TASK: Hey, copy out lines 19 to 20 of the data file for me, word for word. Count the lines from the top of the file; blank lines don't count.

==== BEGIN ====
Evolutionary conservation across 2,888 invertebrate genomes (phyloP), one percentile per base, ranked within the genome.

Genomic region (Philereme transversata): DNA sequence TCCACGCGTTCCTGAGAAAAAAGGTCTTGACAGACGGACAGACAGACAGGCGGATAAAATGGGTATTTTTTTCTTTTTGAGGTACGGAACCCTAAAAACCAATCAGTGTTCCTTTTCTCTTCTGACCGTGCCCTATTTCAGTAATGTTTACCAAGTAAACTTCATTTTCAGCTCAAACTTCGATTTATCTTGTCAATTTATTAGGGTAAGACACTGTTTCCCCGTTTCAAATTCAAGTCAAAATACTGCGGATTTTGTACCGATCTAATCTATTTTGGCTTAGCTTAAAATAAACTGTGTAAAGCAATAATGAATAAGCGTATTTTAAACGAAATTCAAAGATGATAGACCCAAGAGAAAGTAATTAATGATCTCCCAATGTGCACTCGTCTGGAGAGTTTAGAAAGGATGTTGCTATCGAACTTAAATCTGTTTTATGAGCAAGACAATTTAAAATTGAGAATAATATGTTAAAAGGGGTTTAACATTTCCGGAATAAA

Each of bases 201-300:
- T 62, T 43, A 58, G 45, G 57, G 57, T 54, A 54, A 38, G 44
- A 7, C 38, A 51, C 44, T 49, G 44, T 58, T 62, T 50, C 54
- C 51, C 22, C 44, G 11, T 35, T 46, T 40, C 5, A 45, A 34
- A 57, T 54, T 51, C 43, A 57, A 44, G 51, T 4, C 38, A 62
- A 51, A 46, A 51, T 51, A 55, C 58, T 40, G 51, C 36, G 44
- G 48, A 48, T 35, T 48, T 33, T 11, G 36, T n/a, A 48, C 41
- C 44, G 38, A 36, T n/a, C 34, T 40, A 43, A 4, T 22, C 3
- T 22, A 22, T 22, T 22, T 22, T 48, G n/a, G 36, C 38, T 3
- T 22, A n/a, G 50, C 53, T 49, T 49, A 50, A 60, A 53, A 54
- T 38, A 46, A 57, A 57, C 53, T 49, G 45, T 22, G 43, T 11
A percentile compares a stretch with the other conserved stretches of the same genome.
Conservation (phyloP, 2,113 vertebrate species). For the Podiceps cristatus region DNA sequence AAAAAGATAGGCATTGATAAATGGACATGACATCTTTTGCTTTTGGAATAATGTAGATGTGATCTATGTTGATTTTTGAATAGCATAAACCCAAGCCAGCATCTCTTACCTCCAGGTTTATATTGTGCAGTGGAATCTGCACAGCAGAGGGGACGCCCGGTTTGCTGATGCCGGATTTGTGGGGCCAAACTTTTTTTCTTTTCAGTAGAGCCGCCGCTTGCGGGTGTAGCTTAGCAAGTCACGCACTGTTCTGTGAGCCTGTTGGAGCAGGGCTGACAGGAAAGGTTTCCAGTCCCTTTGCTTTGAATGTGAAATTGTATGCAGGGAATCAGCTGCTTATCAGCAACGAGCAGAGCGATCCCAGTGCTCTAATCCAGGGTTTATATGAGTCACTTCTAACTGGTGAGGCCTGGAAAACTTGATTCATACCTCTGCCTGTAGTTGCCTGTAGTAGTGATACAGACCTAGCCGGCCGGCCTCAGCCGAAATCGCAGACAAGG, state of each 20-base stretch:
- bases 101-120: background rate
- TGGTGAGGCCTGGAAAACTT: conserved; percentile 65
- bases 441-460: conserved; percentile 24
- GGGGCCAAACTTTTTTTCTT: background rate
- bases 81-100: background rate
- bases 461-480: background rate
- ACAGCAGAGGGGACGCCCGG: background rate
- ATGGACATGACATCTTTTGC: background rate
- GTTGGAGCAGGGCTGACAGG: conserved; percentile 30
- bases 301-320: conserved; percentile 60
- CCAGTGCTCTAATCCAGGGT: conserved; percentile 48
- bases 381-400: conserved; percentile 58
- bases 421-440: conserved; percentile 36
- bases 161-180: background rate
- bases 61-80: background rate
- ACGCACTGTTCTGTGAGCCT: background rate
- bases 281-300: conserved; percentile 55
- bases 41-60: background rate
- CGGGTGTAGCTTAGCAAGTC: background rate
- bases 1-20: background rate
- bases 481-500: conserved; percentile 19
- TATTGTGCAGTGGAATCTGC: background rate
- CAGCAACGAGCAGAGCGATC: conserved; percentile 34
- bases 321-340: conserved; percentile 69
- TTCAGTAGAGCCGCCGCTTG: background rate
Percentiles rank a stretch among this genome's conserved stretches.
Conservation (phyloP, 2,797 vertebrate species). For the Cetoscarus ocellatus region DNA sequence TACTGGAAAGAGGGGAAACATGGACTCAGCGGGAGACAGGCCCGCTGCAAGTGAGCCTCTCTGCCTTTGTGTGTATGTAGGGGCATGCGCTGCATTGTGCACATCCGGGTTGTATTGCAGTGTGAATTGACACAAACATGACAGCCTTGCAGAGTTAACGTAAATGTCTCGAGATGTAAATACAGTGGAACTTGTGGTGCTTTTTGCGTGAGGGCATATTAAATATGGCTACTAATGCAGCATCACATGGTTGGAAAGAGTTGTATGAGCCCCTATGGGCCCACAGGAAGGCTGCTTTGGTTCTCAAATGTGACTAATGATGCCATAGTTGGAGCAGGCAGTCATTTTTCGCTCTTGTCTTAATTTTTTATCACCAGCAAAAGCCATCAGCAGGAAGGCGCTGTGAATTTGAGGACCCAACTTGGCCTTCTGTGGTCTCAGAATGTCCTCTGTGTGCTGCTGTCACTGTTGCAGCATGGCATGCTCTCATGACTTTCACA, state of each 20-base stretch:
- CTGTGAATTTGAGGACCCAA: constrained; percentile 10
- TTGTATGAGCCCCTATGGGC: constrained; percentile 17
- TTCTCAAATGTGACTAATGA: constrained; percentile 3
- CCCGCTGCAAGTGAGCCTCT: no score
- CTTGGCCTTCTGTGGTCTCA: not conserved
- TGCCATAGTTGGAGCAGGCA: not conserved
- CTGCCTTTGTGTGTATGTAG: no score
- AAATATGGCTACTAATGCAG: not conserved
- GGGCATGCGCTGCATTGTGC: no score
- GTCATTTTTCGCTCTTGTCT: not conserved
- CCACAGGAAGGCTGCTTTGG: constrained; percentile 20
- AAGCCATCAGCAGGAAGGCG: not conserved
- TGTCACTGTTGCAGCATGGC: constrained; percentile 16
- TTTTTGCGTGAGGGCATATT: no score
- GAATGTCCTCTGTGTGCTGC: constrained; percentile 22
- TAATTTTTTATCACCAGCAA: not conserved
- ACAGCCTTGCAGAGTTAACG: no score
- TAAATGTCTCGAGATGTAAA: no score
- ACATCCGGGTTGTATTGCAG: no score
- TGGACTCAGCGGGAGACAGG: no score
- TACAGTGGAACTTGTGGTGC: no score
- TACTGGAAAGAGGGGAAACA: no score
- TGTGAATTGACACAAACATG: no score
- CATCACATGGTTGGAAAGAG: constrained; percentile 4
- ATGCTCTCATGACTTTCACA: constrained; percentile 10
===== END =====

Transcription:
- GGGGCCAAACTTTTTTTCTT: background rate
- bases 81-100: background rate